In this endeavor, Abanindranath Tagore was the first major exponent of Indian nationalist values in art. He was the founder of the Bengal school as well the “Indian Society of Oriental Art”. Despite studying the European academic style of painting, he became fascinated with the portrayal of Krishna in the Mughal miniature paintings. He studied Mughal miniatures, Whistler’s aestheticism, Japanese and Chinese calligraphy in his own art, thus making it more spiritual than the ‘materialistic’ art of the West. Around this time, there was a growth of the Theosophy movement in the West, a precursor to the Easternisation or Orientalisation that captivated the West in the twentieth century. His allegorical representation of Bharat Mata (Mother India) is a testimony of both his nationalist alignment as well as the greater ideas of the ideal Bharat that Indians envisioned. The Tagore mansion, in which he grew up, served as a bridge between the white town and the black town (the racial divide in Anglo-Indian cities) and can be spotted in his stories, like Putur Boi, where the imaginary city resembles the colonial city of Kolkata. Though he aligned with the nationalists in his early phase, he soon emerged as a more universal artist, where individualism triumphed over political affiliations. Establishing close relationships with Japanese artists and art critics, he soon formed the “Indian Society of Oriental Art”, looking for an alternative to European modernisation.

Abanindranath Tagore, Shahjadpur Landscape, 1927, water colour

Gaganendranath Tagore was a key member of the Bengal school and the co-founder of Indian Society of Oriental Art. He extensively studied Japanese brush techniques and the influence of Far Eastern art to incorporate into his own work. He primarily worked with watercolours, in a semi-cubist manner, to represent themes in Indian history and cultural-religious practices such as Chaitanya and Pilgrim series. He actively observed politics and soon moved from the revivalist methods of Bengal school to caricatures that were published in many newspapers and later published as a collection.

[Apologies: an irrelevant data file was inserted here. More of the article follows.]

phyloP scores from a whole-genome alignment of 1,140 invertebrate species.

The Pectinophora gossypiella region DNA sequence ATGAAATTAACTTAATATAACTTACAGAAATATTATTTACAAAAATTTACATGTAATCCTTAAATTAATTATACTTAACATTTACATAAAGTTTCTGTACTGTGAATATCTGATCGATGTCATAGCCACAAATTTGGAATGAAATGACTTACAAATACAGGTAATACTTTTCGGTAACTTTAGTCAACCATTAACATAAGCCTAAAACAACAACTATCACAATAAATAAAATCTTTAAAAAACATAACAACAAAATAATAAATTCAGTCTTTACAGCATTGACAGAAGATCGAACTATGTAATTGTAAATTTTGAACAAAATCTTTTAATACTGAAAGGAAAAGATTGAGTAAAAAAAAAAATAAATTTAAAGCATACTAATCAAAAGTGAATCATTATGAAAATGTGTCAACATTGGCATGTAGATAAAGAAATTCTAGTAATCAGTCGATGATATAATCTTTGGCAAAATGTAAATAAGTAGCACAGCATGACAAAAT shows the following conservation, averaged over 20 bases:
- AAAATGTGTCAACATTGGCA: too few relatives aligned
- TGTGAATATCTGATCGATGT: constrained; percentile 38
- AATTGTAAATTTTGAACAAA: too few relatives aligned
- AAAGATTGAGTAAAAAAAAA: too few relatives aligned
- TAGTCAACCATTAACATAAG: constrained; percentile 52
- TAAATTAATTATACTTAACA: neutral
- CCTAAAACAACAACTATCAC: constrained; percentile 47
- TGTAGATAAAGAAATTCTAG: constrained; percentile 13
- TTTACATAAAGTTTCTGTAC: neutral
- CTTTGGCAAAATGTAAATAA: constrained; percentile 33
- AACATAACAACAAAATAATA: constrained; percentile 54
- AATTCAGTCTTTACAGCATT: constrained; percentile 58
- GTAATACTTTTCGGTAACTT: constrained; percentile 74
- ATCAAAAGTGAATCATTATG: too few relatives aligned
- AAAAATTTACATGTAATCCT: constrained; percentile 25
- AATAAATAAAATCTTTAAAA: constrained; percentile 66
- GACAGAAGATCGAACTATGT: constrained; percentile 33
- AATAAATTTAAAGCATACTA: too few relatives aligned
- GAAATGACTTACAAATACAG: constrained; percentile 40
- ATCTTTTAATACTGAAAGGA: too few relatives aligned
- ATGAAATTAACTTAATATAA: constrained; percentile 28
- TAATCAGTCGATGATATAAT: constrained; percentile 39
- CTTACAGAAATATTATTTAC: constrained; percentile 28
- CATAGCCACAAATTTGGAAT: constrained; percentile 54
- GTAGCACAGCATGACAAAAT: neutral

Gaganendranath Tagore, Smoking Hoka, 1929, watercolour and ink on paper, 9.5 x 6.5″


Gaganendranath Tagore, Temple Cubistic, 1925, watercolour


Asit Haldar is known best for the project of documenting cave art of Ajanta with the objective of bringing ancient Indian art to the wider public. His paintings include Yashoda-Krishna, Kunala and Ashoka, Awakening of Mother India and thirty two paintings of the Buddha, thus embracing idealism in his art. Aspects of Rajput and Pahari miniature paintings find a way into Haldar’s work. The emphasis on detail and precision in technique and the prominence of mythological, historical and literary themes in art can all be found in Haldar’s work.

Asit Haldar, Young Krishna being fed by Yashoda, watercolor

Nandlal Bose was influenced by the Tagore family and the murals of Ajanta and his classic works include paintings of scenes from Indian mythologies, women, and village life. To mark the 1930 occasion of Mahatma Gandhi’s arrest for protesting the British tax on salt, Bose created a black on white linocut print of Gandhi walking with a staff. It became the iconic image for the non-violence movement. He was also famously asked by Jawaharlal Nehru to sketch the emblems for the Government of India’s awards, including the Bharat Ratna and the Padma Shri. Along with his students, Nandalal Bose took up the historic task of beautifying/decorating the original manuscript of the Constitution of India.

The original handwritten Fundamental Rights, Constitution of India by Nandalal Bose


Nandlal Bose, Ardhanariawar, 1935

Thus, Bengal School of Art became the first cohesive nationalist art group, that did not follow fixed rules of art in matter or technique, rather each followed his own calling in order to gather inspiration from any source to build the modern Indian aesthetic. The common feature in all Bengal school works, however, was the rejection of Western notions of modernity and materialism and embark on a rediscovery of the lost spirituality that was characteristic of ancient India.